Sunday, March 08, 2009

Baseball Place No. 24: Legends of the Game Baseball Museum; Place No. 24A: Ohio Basebal Hall of Fame

Some ballparks are museums.

Other ballparks have museums.

Josh Pahigian takes us to Arlington, Texas to the Rangers’ ballpark for the Legends of the Game Baseball Museum and Learning Center as spot No. 24 in his “101 Baseball Places to See Before You Strike Out.”

Anything that helps Texans understand baseball is a good idea, so I can’t blame the Rangers for doing something special. That explains the exhibit’s third floor, which is filled with interactive exhibits that explain the game.

Ohioans, however, need no such training. So I offer:

Alternative No. 24A: Ohio Baseball Hall of Fame.

After discovering minor-league ball in Connecticut, we sought out locales for major-leaguers-to-be shortly after moving to Michigan in 1990.

Among our first stops was Toldeo, Ohio, home of the Mud Hens, which was about two hours south of our Flint-area home.

Technically, the Hens play in Maumee, which is west of the city. Ned Skeldon Stadium is an old racetrack on the Lucas County Fair Grounds that was converted for baseball. It was a fun park and a site for many baseball memories.

But we had no idea that the ballpark housed a treasure that was The Ohio Baseball Hall of Fame.

While Legends of the Game is three stories and 24,000 square feet, the Ohio Hall was one nice-sized room. Much of it was from the collection of one person, Thomas Eakin of Shaker Heights. He was the Hall’s president and founder, and I suspect his wife one day said, “Get this stuff out of the house!” and this was the result.

The Cleveland Indians were well-represented.

It was pretty simple, with balls, bats and uniforms hung out in the open, easy to touch if one was inclined to violate the unspoken rule.

We soon learned that the Hall didn’t just celebrate players who were born in Ohio, but guys who played in Ohio as well.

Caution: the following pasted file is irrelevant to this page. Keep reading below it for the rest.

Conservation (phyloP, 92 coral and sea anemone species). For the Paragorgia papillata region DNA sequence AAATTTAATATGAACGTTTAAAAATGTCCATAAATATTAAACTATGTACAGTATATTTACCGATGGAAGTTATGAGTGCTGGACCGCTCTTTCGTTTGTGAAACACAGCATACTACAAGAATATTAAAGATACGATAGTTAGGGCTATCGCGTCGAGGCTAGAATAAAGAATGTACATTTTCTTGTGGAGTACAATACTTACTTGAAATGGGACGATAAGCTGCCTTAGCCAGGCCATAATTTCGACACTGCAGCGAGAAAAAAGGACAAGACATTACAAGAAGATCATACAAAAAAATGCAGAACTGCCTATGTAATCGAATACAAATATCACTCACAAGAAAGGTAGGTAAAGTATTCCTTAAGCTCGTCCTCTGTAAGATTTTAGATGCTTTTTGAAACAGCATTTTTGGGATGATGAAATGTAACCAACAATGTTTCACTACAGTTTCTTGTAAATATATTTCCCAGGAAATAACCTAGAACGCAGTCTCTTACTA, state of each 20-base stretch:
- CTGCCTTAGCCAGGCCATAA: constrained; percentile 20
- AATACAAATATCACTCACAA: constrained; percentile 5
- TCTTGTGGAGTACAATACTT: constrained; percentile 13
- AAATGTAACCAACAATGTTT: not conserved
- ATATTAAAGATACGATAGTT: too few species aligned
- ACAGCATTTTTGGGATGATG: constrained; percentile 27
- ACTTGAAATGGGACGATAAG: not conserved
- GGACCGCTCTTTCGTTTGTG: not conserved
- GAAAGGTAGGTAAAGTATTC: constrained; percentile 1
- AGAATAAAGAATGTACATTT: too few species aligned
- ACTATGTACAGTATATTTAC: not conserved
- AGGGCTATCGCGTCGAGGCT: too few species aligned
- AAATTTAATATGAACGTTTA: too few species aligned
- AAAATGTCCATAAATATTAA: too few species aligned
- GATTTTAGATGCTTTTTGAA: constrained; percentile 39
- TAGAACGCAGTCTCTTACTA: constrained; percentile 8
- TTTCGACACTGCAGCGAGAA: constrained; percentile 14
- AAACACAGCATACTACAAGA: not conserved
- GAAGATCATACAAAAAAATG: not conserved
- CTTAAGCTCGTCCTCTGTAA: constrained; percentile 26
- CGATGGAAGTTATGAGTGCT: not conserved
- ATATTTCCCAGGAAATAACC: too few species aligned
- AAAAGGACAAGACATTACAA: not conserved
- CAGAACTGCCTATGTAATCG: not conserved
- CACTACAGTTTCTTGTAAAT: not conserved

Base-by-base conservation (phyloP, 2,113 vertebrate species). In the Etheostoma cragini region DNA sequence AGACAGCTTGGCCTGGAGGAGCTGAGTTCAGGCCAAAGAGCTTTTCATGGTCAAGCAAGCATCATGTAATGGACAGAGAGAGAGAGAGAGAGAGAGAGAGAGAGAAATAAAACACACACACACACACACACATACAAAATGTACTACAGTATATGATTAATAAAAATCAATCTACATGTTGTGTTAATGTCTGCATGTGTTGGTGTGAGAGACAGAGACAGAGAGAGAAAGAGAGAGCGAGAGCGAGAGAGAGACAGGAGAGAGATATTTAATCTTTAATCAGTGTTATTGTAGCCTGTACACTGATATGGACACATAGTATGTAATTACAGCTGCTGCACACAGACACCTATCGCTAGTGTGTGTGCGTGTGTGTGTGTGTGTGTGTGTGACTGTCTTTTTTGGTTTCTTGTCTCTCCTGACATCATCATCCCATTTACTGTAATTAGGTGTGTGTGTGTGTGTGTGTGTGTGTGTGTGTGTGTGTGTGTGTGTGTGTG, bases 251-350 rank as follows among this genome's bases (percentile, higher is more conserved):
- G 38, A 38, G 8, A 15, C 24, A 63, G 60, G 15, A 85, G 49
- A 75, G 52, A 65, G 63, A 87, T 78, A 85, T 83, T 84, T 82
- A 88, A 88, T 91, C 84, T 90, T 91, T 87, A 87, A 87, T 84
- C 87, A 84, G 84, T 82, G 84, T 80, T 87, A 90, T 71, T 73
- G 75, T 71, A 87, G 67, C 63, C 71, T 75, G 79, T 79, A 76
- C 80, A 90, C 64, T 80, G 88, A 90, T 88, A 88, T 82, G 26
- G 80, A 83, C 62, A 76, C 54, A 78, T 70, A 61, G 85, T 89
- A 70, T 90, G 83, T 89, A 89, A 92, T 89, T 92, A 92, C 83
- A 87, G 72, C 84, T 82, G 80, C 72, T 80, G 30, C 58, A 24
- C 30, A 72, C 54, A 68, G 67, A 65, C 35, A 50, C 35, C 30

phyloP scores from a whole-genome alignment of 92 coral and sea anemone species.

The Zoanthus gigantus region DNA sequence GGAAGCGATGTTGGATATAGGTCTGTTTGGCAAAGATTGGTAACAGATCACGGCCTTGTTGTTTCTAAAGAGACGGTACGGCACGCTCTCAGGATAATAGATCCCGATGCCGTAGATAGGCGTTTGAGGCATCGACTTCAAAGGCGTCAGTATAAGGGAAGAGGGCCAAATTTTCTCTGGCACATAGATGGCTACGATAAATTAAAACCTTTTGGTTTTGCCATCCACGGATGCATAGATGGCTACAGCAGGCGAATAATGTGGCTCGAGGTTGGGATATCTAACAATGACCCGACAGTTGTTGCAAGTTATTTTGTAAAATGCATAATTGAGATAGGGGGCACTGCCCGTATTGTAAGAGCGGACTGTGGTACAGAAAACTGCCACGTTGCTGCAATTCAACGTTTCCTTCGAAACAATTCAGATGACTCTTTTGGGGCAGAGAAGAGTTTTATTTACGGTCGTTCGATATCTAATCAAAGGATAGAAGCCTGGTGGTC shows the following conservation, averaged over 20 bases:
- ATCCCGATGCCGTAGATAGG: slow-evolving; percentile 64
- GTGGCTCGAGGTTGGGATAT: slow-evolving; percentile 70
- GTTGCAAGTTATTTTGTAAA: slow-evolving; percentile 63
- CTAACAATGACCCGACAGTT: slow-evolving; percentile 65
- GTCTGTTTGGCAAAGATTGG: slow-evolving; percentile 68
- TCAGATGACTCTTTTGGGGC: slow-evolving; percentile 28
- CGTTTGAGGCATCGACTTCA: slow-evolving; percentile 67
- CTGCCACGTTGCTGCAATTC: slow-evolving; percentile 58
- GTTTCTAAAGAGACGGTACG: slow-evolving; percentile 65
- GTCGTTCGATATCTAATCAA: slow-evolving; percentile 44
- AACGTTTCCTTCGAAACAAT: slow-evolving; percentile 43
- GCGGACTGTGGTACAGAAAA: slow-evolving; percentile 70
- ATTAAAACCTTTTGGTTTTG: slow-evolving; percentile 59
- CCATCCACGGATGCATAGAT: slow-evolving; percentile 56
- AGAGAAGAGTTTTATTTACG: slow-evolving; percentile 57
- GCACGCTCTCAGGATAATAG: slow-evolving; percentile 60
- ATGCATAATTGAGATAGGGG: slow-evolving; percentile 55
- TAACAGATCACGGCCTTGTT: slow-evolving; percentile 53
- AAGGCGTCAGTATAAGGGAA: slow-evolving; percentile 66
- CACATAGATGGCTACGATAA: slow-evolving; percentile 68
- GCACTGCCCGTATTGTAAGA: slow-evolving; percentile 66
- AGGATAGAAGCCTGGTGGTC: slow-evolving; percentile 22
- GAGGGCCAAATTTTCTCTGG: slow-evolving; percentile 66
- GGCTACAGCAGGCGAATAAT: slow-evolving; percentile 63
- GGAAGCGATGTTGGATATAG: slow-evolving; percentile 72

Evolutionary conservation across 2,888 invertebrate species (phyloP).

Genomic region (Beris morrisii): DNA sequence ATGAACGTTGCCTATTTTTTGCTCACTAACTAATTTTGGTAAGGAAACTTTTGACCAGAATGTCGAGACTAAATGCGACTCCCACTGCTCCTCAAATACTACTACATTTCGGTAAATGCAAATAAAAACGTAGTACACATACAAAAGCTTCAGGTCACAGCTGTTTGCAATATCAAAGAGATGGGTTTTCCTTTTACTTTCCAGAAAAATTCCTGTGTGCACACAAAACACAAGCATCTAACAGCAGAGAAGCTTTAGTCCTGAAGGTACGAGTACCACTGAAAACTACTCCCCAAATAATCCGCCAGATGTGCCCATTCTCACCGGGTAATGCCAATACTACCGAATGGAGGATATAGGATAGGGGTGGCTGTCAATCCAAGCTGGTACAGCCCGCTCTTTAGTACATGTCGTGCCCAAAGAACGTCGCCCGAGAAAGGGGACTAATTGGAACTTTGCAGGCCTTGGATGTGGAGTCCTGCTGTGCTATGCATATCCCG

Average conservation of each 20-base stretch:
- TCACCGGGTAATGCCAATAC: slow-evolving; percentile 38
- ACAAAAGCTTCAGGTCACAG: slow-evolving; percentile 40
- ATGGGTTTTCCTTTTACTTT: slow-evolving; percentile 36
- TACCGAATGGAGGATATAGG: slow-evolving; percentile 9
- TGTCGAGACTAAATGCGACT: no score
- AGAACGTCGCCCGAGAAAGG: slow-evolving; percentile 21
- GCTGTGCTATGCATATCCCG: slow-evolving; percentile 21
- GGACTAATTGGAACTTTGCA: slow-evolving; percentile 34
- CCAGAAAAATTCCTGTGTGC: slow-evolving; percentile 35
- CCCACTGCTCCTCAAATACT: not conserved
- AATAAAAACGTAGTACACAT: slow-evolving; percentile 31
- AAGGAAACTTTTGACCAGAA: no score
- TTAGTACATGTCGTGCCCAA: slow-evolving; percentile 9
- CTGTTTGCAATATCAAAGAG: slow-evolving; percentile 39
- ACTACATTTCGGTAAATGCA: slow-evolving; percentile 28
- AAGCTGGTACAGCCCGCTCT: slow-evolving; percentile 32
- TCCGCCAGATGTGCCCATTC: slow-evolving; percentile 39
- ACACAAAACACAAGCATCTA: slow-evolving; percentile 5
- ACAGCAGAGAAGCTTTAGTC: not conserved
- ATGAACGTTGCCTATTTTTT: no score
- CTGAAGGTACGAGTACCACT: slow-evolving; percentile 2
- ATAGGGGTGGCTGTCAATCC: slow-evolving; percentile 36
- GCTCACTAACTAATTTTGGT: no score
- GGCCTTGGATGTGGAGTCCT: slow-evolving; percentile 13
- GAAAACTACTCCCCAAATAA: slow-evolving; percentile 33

Frank Robinson's cap and jersey.

Then, it struck me. As Suzyn Waldman might shriek, “Oh my goodness gracious, Tom Seaver player in Ohio!”

As sure enough, hanging there in all its glory was Tom’s Reds jersey, hanging there nice and low. Pants and cap, too. Very touchable, if one was so inclined. The very fabric worn by The Franchise during his years in exile. It was both glorious and painful.

Then, we saw one of Tom’s White Sox uniforms also on display. This was an unexpected treat.

So we had a great time learning about Frank Robinson, Johnny Bench and Cy Young. And there were also uniforms from Steve Carlton and Steve Garvey, players that don’t have any connection to Ohio that I can determine. But if you’ve got a Steve Carlton uniform and a chance to show it off, you just do.

Uniforms from players born in Ohio.

Naturally, we made sure to visit the Hall when we took in a Mud Hens game. But a couple years later it was gone. And best I can tell, it hasn’t been recreated anywhere else. That’s a shame.

My long-suffering wife came prepared.

And now a confession. I touched the Seaver jersey. Just lightly, on the hem.

1 comment:

Anonymous said...

For the record, the Hens don't play in Maumee any more either. They're in one of the variously named Fifth-Third Bank Parks around the country that opened a few years ago near downtown. Ahh, memories of the Ned, when Dave and I got harangued by some Braves scrub (can't recall the name now) when we heckled him for not running out a ground ball.